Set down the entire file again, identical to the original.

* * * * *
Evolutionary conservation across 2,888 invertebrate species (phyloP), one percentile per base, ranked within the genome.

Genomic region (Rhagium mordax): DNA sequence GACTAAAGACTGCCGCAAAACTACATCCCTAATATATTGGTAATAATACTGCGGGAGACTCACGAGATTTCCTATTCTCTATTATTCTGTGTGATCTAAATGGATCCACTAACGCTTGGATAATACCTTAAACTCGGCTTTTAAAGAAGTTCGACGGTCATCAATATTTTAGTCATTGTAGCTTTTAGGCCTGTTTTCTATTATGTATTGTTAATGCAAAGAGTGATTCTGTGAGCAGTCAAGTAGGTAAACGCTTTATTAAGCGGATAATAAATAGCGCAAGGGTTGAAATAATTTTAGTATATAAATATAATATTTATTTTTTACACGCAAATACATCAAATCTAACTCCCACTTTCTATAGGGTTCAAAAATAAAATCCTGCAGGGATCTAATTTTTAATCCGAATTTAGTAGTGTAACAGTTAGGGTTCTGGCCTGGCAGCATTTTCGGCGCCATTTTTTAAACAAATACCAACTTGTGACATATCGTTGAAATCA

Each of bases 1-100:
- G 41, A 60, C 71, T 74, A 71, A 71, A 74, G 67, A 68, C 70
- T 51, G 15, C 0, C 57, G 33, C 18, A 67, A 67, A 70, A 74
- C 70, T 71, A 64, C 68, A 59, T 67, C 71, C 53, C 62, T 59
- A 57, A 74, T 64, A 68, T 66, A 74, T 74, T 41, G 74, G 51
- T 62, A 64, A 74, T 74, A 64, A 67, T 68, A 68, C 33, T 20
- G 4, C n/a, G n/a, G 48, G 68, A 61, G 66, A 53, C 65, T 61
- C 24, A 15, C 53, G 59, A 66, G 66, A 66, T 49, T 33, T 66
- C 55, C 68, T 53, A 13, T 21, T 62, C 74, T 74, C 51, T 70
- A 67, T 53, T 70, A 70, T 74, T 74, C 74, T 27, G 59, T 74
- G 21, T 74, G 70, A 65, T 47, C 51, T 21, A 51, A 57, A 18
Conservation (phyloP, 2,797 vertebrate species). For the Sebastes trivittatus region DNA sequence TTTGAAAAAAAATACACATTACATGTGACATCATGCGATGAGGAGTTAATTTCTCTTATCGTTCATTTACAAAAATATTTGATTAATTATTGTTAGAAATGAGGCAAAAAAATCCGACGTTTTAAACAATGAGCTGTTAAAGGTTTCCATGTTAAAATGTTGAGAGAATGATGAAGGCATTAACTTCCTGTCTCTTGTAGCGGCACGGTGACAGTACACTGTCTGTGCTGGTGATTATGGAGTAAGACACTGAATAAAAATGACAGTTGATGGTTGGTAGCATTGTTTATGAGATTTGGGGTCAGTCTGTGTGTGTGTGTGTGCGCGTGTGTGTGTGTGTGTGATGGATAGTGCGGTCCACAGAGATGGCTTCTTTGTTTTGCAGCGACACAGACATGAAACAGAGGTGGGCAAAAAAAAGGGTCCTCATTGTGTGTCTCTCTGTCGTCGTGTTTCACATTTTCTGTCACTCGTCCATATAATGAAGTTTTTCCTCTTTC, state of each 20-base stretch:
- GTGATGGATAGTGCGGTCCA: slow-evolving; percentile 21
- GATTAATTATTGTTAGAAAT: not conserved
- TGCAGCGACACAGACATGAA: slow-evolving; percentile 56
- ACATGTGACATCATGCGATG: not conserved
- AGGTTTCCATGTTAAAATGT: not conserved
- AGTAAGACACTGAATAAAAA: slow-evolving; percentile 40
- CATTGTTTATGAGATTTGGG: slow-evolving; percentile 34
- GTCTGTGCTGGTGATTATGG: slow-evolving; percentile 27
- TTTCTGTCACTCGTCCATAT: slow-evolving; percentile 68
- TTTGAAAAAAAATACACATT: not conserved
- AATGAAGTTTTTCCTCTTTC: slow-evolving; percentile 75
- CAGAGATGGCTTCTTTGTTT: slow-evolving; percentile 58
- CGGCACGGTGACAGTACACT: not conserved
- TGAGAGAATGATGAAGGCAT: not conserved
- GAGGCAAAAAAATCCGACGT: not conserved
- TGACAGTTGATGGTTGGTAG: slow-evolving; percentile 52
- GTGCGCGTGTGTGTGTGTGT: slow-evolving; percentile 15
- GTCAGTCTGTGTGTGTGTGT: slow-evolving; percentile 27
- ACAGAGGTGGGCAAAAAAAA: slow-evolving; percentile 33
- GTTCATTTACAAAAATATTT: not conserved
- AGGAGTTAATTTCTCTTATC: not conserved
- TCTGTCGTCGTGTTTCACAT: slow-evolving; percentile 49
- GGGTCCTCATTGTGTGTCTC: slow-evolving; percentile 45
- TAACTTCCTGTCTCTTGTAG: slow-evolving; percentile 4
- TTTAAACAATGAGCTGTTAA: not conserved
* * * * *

Evolutionary conservation across 2,888 invertebrate species (phyloP), one percentile per base, ranked within the genome.

Genomic region (Rhagium mordax): DNA sequence GACTAAAGACTGCCGCAAAACTACATCCCTAATATATTGGTAATAATACTGCGGGAGACTCACGAGATTTCCTATTCTCTATTATTCTGTGTGATCTAAATGGATCCACTAACGCTTGGATAATACCTTAAACTCGGCTTTTAAAGAAGTTCGACGGTCATCAATATTTTAGTCATTGTAGCTTTTAGGCCTGTTTTCTATTATGTATTGTTAATGCAAAGAGTGATTCTGTGAGCAGTCAAGTAGGTAAACGCTTTATTAAGCGGATAATAAATAGCGCAAGGGTTGAAATAATTTTAGTATATAAATATAATATTTATTTTTTACACGCAAATACATCAAATCTAACTCCCACTTTCTATAGGGTTCAAAAATAAAATCCTGCAGGGATCTAATTTTTAATCCGAATTTAGTAGTGTAACAGTTAGGGTTCTGGCCTGGCAGCATTTTCGGCGCCATTTTTTAAACAAATACCAACTTGTGACATATCGTTGAAATCA

Each of bases 1-100:
- G 41, A 60, C 71, T 74, A 71, A 71, A 74, G 67, A 68, C 70
- T 51, G 15, C 0, C 57, G 33, C 18, A 67, A 67, A 70, A 74
- C 70, T 71, A 64, C 68, A 59, T 67, C 71, C 53, C 62, T 59
- A 57, A 74, T 64, A 68, T 66, A 74, T 74, T 41, G 74, G 51
- T 62, A 64, A 74, T 74, A 64, A 67, T 68, A 68, C 33, T 20
- G 4, C n/a, G n/a, G 48, G 68, A 61, G 66, A 53, C 65, T 61
- C 24, A 15, C 53, G 59, A 66, G 66, A 66, T 49, T 33, T 66
- C 55, C 68, T 53, A 13, T 21, T 62, C 74, T 74, C 51, T 70
- A 67, T 53, T 70, A 70, T 74, T 74, C 74, T 27, G 59, T 74
- G 21, T 74, G 70, A 65, T 47, C 51, T 21, A 51, A 57, A 18
Conservation (phyloP, 2,797 vertebrate species). For the Sebastes trivittatus region DNA sequence TTTGAAAAAAAATACACATTACATGTGACATCATGCGATGAGGAGTTAATTTCTCTTATCGTTCATTTACAAAAATATTTGATTAATTATTGTTAGAAATGAGGCAAAAAAATCCGACGTTTTAAACAATGAGCTGTTAAAGGTTTCCATGTTAAAATGTTGAGAGAATGATGAAGGCATTAACTTCCTGTCTCTTGTAGCGGCACGGTGACAGTACACTGTCTGTGCTGGTGATTATGGAGTAAGACACTGAATAAAAATGACAGTTGATGGTTGGTAGCATTGTTTATGAGATTTGGGGTCAGTCTGTGTGTGTGTGTGTGCGCGTGTGTGTGTGTGTGTGATGGATAGTGCGGTCCACAGAGATGGCTTCTTTGTTTTGCAGCGACACAGACATGAAACAGAGGTGGGCAAAAAAAAGGGTCCTCATTGTGTGTCTCTCTGTCGTCGTGTTTCACATTTTCTGTCACTCGTCCATATAATGAAGTTTTTCCTCTTTC, state of each 20-base stretch:
- GTGATGGATAGTGCGGTCCA: slow-evolving; percentile 21
- GATTAATTATTGTTAGAAAT: not conserved
- TGCAGCGACACAGACATGAA: slow-evolving; percentile 56
- ACATGTGACATCATGCGATG: not conserved
- AGGTTTCCATGTTAAAATGT: not conserved
- AGTAAGACACTGAATAAAAA: slow-evolving; percentile 40
- CATTGTTTATGAGATTTGGG: slow-evolving; percentile 34
- GTCTGTGCTGGTGATTATGG: slow-evolving; percentile 27
- TTTCTGTCACTCGTCCATAT: slow-evolving; percentile 68
- TTTGAAAAAAAATACACATT: not conserved
- AATGAAGTTTTTCCTCTTTC: slow-evolving; percentile 75
- CAGAGATGGCTTCTTTGTTT: slow-evolving; percentile 58
- CGGCACGGTGACAGTACACT: not conserved
- TGAGAGAATGATGAAGGCAT: not conserved
- GAGGCAAAAAAATCCGACGT: not conserved
- TGACAGTTGATGGTTGGTAG: slow-evolving; percentile 52
- GTGCGCGTGTGTGTGTGTGT: slow-evolving; percentile 15
- GTCAGTCTGTGTGTGTGTGT: slow-evolving; percentile 27
- ACAGAGGTGGGCAAAAAAAA: slow-evolving; percentile 33
- GTTCATTTACAAAAATATTT: not conserved
- AGGAGTTAATTTCTCTTATC: not conserved
- TCTGTCGTCGTGTTTCACAT: slow-evolving; percentile 49
- GGGTCCTCATTGTGTGTCTC: slow-evolving; percentile 45
- TAACTTCCTGTCTCTTGTAG: slow-evolving; percentile 4
- TTTAAACAATGAGCTGTTAA: not conserved